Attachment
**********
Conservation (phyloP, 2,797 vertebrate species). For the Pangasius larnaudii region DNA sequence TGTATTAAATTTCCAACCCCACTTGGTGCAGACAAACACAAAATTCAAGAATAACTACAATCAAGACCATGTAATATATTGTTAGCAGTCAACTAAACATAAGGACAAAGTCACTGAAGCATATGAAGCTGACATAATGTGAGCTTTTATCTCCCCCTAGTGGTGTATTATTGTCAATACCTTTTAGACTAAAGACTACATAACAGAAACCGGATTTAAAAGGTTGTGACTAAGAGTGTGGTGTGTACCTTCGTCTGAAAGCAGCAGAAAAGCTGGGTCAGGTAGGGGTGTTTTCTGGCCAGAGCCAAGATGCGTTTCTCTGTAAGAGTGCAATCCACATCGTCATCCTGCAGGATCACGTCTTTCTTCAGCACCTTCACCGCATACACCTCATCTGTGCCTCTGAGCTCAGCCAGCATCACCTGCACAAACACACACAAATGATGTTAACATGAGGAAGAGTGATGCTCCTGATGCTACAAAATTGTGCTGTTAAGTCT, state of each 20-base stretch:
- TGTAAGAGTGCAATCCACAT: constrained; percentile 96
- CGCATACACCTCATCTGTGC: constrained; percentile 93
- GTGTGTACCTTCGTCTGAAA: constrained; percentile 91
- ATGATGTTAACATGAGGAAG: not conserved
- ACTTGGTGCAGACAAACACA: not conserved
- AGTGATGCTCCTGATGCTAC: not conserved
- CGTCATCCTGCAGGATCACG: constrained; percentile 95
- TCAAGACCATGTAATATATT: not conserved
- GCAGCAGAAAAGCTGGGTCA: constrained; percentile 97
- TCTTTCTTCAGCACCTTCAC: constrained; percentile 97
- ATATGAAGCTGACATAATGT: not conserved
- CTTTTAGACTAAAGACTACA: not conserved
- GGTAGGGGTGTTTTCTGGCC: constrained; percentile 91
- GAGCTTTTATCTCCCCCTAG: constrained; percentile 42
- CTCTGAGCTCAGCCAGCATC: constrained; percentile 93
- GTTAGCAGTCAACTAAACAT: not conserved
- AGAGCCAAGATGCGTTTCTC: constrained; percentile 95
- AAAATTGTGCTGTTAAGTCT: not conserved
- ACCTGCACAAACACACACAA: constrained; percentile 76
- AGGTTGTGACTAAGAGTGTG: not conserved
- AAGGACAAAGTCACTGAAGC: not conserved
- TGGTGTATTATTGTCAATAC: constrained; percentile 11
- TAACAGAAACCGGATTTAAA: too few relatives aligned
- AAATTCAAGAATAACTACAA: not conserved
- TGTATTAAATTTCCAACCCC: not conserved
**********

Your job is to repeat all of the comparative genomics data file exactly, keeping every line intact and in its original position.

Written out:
Conservation (phyloP, 2,797 vertebrate species). For the Pangasius larnaudii region DNA sequence TGTATTAAATTTCCAACCCCACTTGGTGCAGACAAACACAAAATTCAAGAATAACTACAATCAAGACCATGTAATATATTGTTAGCAGTCAACTAAACATAAGGACAAAGTCACTGAAGCATATGAAGCTGACATAATGTGAGCTTTTATCTCCCCCTAGTGGTGTATTATTGTCAATACCTTTTAGACTAAAGACTACATAACAGAAACCGGATTTAAAAGGTTGTGACTAAGAGTGTGGTGTGTACCTTCGTCTGAAAGCAGCAGAAAAGCTGGGTCAGGTAGGGGTGTTTTCTGGCCAGAGCCAAGATGCGTTTCTCTGTAAGAGTGCAATCCACATCGTCATCCTGCAGGATCACGTCTTTCTTCAGCACCTTCACCGCATACACCTCATCTGTGCCTCTGAGCTCAGCCAGCATCACCTGCACAAACACACACAAATGATGTTAACATGAGGAAGAGTGATGCTCCTGATGCTACAAAATTGTGCTGTTAAGTCT, state of each 20-base stretch:
- TGTAAGAGTGCAATCCACAT: constrained; percentile 96
- CGCATACACCTCATCTGTGC: constrained; percentile 93
- GTGTGTACCTTCGTCTGAAA: constrained; percentile 91
- ATGATGTTAACATGAGGAAG: not conserved
- ACTTGGTGCAGACAAACACA: not conserved
- AGTGATGCTCCTGATGCTAC: not conserved
- CGTCATCCTGCAGGATCACG: constrained; percentile 95
- TCAAGACCATGTAATATATT: not conserved
- GCAGCAGAAAAGCTGGGTCA: constrained; percentile 97
- TCTTTCTTCAGCACCTTCAC: constrained; percentile 97
- ATATGAAGCTGACATAATGT: not conserved
- CTTTTAGACTAAAGACTACA: not conserved
- GGTAGGGGTGTTTTCTGGCC: constrained; percentile 91
- GAGCTTTTATCTCCCCCTAG: constrained; percentile 42
- CTCTGAGCTCAGCCAGCATC: constrained; percentile 93
- GTTAGCAGTCAACTAAACAT: not conserved
- AGAGCCAAGATGCGTTTCTC: constrained; percentile 95
- AAAATTGTGCTGTTAAGTCT: not conserved
- ACCTGCACAAACACACACAA: constrained; percentile 76
- AGGTTGTGACTAAGAGTGTG: not conserved
- AAGGACAAAGTCACTGAAGC: not conserved
- TGGTGTATTATTGTCAATAC: constrained; percentile 11
- TAACAGAAACCGGATTTAAA: too few relatives aligned
- AAATTCAAGAATAACTACAA: not conserved
- TGTATTAAATTTCCAACCCC: not conserved